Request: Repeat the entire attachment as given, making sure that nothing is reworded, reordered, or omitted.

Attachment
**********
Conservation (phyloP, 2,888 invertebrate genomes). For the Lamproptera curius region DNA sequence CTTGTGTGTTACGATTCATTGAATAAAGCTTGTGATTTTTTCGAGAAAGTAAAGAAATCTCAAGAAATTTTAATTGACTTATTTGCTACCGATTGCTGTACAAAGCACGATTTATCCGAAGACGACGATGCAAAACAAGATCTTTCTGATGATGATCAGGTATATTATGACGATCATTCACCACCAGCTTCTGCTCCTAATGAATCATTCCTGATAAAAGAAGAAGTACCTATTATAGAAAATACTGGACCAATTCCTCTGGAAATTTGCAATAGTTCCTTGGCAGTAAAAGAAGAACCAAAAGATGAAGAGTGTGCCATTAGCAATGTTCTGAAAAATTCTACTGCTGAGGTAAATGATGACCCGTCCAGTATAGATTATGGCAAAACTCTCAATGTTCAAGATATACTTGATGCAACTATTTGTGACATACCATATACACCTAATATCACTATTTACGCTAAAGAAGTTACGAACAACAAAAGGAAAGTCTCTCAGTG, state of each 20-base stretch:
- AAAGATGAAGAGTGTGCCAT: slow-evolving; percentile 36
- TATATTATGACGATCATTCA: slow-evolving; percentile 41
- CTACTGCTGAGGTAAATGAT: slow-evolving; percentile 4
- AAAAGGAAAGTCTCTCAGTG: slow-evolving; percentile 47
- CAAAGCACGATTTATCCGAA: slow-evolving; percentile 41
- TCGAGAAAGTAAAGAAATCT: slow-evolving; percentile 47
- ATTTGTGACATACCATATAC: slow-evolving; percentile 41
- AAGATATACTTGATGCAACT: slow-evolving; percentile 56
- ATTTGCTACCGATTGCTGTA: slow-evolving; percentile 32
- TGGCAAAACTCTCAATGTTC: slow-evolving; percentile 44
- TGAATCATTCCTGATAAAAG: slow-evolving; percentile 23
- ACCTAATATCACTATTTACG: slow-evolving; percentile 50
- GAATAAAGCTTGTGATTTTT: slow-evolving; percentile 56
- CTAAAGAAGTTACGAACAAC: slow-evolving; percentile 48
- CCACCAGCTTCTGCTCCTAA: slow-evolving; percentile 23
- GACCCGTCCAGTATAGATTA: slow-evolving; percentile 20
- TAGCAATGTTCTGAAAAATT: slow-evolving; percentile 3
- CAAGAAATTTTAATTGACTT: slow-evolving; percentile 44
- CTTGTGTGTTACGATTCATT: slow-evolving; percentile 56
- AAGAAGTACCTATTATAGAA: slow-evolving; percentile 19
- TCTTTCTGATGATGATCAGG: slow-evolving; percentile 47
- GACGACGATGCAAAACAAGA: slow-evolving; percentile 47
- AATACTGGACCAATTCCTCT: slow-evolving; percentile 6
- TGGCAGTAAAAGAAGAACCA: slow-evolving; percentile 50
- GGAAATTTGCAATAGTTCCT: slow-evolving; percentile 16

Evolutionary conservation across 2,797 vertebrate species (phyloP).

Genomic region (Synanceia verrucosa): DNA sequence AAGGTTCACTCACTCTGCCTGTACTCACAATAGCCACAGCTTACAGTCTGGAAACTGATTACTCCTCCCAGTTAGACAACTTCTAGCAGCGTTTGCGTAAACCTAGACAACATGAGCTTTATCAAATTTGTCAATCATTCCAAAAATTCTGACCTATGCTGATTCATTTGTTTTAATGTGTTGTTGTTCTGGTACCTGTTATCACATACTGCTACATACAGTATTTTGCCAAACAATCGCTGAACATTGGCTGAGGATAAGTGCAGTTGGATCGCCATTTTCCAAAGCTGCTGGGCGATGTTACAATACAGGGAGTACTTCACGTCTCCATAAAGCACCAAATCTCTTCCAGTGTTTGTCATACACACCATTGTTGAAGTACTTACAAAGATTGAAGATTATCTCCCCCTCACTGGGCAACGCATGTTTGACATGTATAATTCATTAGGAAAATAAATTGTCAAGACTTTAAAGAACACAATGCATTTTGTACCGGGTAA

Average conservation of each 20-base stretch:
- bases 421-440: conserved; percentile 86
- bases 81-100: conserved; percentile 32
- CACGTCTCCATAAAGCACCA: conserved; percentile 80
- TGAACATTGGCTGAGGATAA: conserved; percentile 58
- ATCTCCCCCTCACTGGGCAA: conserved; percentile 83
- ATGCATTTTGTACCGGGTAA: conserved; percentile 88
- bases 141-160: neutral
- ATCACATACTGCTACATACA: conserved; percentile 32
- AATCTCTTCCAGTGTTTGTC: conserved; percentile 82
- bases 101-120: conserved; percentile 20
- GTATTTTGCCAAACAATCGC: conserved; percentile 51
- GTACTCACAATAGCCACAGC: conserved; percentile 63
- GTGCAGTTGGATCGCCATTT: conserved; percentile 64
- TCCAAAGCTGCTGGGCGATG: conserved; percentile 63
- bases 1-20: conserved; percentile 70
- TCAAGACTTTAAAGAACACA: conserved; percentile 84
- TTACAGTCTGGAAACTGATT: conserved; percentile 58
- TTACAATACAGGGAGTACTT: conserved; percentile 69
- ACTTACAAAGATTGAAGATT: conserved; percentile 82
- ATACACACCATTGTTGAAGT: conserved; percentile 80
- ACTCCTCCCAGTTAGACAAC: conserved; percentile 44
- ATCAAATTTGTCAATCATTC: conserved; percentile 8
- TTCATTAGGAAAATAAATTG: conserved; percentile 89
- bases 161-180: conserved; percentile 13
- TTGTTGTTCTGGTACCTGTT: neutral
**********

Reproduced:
Conservation (phyloP, 2,888 invertebrate genomes). For the Lamproptera curius region DNA sequence CTTGTGTGTTACGATTCATTGAATAAAGCTTGTGATTTTTTCGAGAAAGTAAAGAAATCTCAAGAAATTTTAATTGACTTATTTGCTACCGATTGCTGTACAAAGCACGATTTATCCGAAGACGACGATGCAAAACAAGATCTTTCTGATGATGATCAGGTATATTATGACGATCATTCACCACCAGCTTCTGCTCCTAATGAATCATTCCTGATAAAAGAAGAAGTACCTATTATAGAAAATACTGGACCAATTCCTCTGGAAATTTGCAATAGTTCCTTGGCAGTAAAAGAAGAACCAAAAGATGAAGAGTGTGCCATTAGCAATGTTCTGAAAAATTCTACTGCTGAGGTAAATGATGACCCGTCCAGTATAGATTATGGCAAAACTCTCAATGTTCAAGATATACTTGATGCAACTATTTGTGACATACCATATACACCTAATATCACTATTTACGCTAAAGAAGTTACGAACAACAAAAGGAAAGTCTCTCAGTG, state of each 20-base stretch:
- AAAGATGAAGAGTGTGCCAT: slow-evolving; percentile 36
- TATATTATGACGATCATTCA: slow-evolving; percentile 41
- CTACTGCTGAGGTAAATGAT: slow-evolving; percentile 4
- AAAAGGAAAGTCTCTCAGTG: slow-evolving; percentile 47
- CAAAGCACGATTTATCCGAA: slow-evolving; percentile 41
- TCGAGAAAGTAAAGAAATCT: slow-evolving; percentile 47
- ATTTGTGACATACCATATAC: slow-evolving; percentile 41
- AAGATATACTTGATGCAACT: slow-evolving; percentile 56
- ATTTGCTACCGATTGCTGTA: slow-evolving; percentile 32
- TGGCAAAACTCTCAATGTTC: slow-evolving; percentile 44
- TGAATCATTCCTGATAAAAG: slow-evolving; percentile 23
- ACCTAATATCACTATTTACG: slow-evolving; percentile 50
- GAATAAAGCTTGTGATTTTT: slow-evolving; percentile 56
- CTAAAGAAGTTACGAACAAC: slow-evolving; percentile 48
- CCACCAGCTTCTGCTCCTAA: slow-evolving; percentile 23
- GACCCGTCCAGTATAGATTA: slow-evolving; percentile 20
- TAGCAATGTTCTGAAAAATT: slow-evolving; percentile 3
- CAAGAAATTTTAATTGACTT: slow-evolving; percentile 44
- CTTGTGTGTTACGATTCATT: slow-evolving; percentile 56
- AAGAAGTACCTATTATAGAA: slow-evolving; percentile 19
- TCTTTCTGATGATGATCAGG: slow-evolving; percentile 47
- GACGACGATGCAAAACAAGA: slow-evolving; percentile 47
- AATACTGGACCAATTCCTCT: slow-evolving; percentile 6
- TGGCAGTAAAAGAAGAACCA: slow-evolving; percentile 50
- GGAAATTTGCAATAGTTCCT: slow-evolving; percentile 16

Evolutionary conservation across 2,797 vertebrate species (phyloP).

Genomic region (Synanceia verrucosa): DNA sequence AAGGTTCACTCACTCTGCCTGTACTCACAATAGCCACAGCTTACAGTCTGGAAACTGATTACTCCTCCCAGTTAGACAACTTCTAGCAGCGTTTGCGTAAACCTAGACAACATGAGCTTTATCAAATTTGTCAATCATTCCAAAAATTCTGACCTATGCTGATTCATTTGTTTTAATGTGTTGTTGTTCTGGTACCTGTTATCACATACTGCTACATACAGTATTTTGCCAAACAATCGCTGAACATTGGCTGAGGATAAGTGCAGTTGGATCGCCATTTTCCAAAGCTGCTGGGCGATGTTACAATACAGGGAGTACTTCACGTCTCCATAAAGCACCAAATCTCTTCCAGTGTTTGTCATACACACCATTGTTGAAGTACTTACAAAGATTGAAGATTATCTCCCCCTCACTGGGCAACGCATGTTTGACATGTATAATTCATTAGGAAAATAAATTGTCAAGACTTTAAAGAACACAATGCATTTTGTACCGGGTAA

Average conservation of each 20-base stretch:
- bases 421-440: conserved; percentile 86
- bases 81-100: conserved; percentile 32
- CACGTCTCCATAAAGCACCA: conserved; percentile 80
- TGAACATTGGCTGAGGATAA: conserved; percentile 58
- ATCTCCCCCTCACTGGGCAA: conserved; percentile 83
- ATGCATTTTGTACCGGGTAA: conserved; percentile 88
- bases 141-160: neutral
- ATCACATACTGCTACATACA: conserved; percentile 32
- AATCTCTTCCAGTGTTTGTC: conserved; percentile 82
- bases 101-120: conserved; percentile 20
- GTATTTTGCCAAACAATCGC: conserved; percentile 51
- GTACTCACAATAGCCACAGC: conserved; percentile 63
- GTGCAGTTGGATCGCCATTT: conserved; percentile 64
- TCCAAAGCTGCTGGGCGATG: conserved; percentile 63
- bases 1-20: conserved; percentile 70
- TCAAGACTTTAAAGAACACA: conserved; percentile 84
- TTACAGTCTGGAAACTGATT: conserved; percentile 58
- TTACAATACAGGGAGTACTT: conserved; percentile 69
- ACTTACAAAGATTGAAGATT: conserved; percentile 82
- ATACACACCATTGTTGAAGT: conserved; percentile 80
- ACTCCTCCCAGTTAGACAAC: conserved; percentile 44
- ATCAAATTTGTCAATCATTC: conserved; percentile 8
- TTCATTAGGAAAATAAATTG: conserved; percentile 89
- bases 161-180: conserved; percentile 13
- TTGTTGTTCTGGTACCTGTT: neutral